2) Variations that wouldn’t make the slightest difference in a print may seem quite different when the numbers are presented in a lens review. And, just because one copy of lens X is sharper than one copy of lens Y, doesn’t mean they all are, or that they all will be in your camera.

3) Occasionally, an acceptable lens mounted to an acceptable camera combine their variations in a way that makes them unacceptable together. The lens may be fine with a different camera, and the camera fine with a different copy of the lens. 

4) Really bad, soft, out-of-acceptable range lenses do occur. They are fairly rare though and easy to detect.

5) Camera autofocus is more variable and less accurate than you think.* 

* Before you go all Major League Fanboy about the superiority of your camera’s autofocus system: autofocus variation exists in every camera from every brand we’ve tested. Want to prove it? Put a wide aperture prime on your camera, mount it to a tripod, and focus on something in the middle distance. Now move the focus ring to infinity, let the camera autofocus and note exactly where it ends up on the distance scale. Now turn the focus ring to near focus, let the camera autofocus on the subject at middle distance, and note the number on the distance scale. They will be slightly different.

When you buy a lens, and assuming your camera allows you to, you should microfocus adjust it. If you do it properly, using a sensible focus distance, it really does make a difference. Then do some very basic tests to make sure it functions properly, and go take some pictures. If you like the pictures it makes, then keep it.

Oddly enough, the conclusion I’ve reached from several years of dedicated pixel-peeping and lens analysis is this: Trying to find exactly the sharpest copy of the sharpest lens is a fool’s errand: you’ll be looking for something that doesn’t exist.

Roger Cicala, 

For more of Roger's thoughts on lens and camera variation - and much, much more, visit his blog

The views and opinions expressed in this article are those of the author and do not necessarily reflect the views and opinions held by or any affiliated companies.


Total comments: 231
By LightRoom (Nov 26, 2011)

So let's see. We are paying a lot of money for a quality lens. But then for X Y Z excuses we are going to get an inferior lens? EXCUSE ME! What a load of bull! So typical of nowadays! If you are charging a wonderful price for a wonderful lens, I expect your lens to be wonderful.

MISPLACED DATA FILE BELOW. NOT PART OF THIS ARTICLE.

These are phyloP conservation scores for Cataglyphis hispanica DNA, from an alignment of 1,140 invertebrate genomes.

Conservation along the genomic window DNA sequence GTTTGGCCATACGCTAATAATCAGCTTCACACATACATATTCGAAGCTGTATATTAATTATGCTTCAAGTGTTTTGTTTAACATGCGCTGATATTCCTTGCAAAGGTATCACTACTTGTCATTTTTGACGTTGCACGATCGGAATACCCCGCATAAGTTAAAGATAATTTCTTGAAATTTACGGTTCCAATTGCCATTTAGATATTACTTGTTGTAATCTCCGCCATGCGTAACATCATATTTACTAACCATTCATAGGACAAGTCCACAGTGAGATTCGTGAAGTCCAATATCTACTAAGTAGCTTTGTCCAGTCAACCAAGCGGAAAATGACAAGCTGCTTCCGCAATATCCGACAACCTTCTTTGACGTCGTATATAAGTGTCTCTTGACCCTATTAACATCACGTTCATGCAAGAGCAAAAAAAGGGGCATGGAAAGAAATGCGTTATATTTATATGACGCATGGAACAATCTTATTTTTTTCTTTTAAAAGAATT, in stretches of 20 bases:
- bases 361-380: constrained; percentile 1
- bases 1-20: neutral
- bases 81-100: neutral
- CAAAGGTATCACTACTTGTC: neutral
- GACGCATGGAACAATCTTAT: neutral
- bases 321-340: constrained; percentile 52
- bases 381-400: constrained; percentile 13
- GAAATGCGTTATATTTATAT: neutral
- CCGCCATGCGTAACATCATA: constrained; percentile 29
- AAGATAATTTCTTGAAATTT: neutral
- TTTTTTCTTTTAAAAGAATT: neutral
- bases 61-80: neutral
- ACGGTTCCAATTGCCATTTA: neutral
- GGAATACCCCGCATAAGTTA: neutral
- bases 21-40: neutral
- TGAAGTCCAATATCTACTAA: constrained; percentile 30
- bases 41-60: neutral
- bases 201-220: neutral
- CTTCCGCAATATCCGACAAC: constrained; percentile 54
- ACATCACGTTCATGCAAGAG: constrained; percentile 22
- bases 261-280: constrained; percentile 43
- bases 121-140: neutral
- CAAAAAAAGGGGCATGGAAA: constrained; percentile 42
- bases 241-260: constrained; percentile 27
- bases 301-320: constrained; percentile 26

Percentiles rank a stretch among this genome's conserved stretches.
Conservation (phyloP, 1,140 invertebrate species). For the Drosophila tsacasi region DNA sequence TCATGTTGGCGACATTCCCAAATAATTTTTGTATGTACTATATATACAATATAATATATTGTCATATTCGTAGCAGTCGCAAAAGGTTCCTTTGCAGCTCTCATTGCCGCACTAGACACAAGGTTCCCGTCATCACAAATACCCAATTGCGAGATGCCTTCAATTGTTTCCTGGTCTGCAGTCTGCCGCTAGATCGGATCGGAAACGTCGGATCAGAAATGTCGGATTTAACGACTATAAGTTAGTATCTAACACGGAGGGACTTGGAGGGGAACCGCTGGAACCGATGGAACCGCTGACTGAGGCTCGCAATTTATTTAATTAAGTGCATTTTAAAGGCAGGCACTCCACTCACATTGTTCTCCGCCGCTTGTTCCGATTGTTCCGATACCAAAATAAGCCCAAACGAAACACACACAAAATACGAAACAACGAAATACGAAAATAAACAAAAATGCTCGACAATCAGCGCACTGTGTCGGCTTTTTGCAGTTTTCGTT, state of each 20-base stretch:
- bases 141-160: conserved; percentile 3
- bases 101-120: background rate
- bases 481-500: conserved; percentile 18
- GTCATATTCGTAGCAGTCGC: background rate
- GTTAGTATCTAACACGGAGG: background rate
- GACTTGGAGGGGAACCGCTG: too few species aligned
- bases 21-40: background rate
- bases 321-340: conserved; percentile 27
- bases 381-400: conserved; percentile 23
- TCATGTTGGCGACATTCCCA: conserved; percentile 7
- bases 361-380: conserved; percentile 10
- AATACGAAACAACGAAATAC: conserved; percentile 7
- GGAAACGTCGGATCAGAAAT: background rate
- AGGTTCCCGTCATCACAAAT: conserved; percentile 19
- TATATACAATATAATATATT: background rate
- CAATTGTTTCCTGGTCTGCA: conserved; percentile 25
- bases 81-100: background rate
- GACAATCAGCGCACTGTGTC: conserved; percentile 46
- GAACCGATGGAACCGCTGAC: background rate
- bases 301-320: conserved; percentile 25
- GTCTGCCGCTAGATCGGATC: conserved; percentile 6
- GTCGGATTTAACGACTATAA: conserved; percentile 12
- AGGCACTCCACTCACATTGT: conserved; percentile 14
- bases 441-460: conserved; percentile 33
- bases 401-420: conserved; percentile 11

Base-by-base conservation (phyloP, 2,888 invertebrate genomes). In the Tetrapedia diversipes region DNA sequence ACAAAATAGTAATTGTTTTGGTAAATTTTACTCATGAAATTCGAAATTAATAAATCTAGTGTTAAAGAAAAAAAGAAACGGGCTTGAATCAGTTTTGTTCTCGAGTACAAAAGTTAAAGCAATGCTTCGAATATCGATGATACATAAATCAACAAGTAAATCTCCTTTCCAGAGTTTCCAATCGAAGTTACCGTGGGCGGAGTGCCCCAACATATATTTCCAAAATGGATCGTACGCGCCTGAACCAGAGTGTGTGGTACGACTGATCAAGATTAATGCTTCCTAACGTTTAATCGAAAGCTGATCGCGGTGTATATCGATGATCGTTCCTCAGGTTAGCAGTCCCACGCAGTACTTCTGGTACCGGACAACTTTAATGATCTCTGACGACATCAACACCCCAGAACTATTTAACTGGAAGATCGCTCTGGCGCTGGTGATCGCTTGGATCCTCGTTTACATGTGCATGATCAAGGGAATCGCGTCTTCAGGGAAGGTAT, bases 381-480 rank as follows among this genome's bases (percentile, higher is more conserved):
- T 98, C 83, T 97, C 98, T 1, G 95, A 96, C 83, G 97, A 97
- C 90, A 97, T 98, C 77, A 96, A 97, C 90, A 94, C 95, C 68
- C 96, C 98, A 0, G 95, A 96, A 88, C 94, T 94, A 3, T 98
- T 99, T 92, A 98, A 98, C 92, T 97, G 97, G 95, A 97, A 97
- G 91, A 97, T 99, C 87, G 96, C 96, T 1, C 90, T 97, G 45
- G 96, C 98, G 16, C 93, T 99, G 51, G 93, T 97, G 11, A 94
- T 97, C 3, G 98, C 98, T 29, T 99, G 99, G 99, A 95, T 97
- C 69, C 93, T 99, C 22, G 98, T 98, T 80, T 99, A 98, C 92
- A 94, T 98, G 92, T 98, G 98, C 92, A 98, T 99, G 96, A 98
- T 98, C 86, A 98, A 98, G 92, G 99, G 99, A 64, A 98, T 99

But no, we should pay for full quality, when manufacturers to save costs move over to cheaper countries with cheaper workforce and lower quality checks, leaving a lot of people unemployed.

But we should understand? Well no, sorry. F U . Not only we don't understand, we don't want to. And we will not.

If a product is sold saying it ill meet certain standards it should. The rest is a load of lame excuses, and if you ask me, a fraud.

Have a nice day!

1 upvote
Antony John
By Antony John (Nov 26, 2011)

Think you missed the point of the article. there are engineering tolerances that have to be taken into account. For want of a better word it's called 'physics'.
Guess you never take a bad photograph, it's always your equipment right?

By jhinkey (Nov 26, 2011)

Yes there are tolerances, but tighter tolerances cost more - more to manufacture, more to inspect, etc. Each company makes decisions on what tolerances are good enough - it's statistical-based analysis. Sometimes the tolerances of lens and camera add up in a bad way. If they do there is nothing keeping the purchaser from sending it in under warranty or sending it in for adjustment on their own dime. Unfortunate, but true.

LightRoom says he pays good $$ for his equipment, but how much more would he be willing to pay to get a 100% perfect lens and body? 2x, 3x, 4x more?

I've had no problems with sending lenses in to Nikon with proven problems and getting them to fix it (however if you just say it's not functioning well w/o any photographic proof they typically won't do much).

It's the same way with cars or any other item composed of many high precisions parts - sometimes you get a bad one.

Comment edited 53 seconds after posting
1 upvote
Antony John
By Antony John (Nov 26, 2011)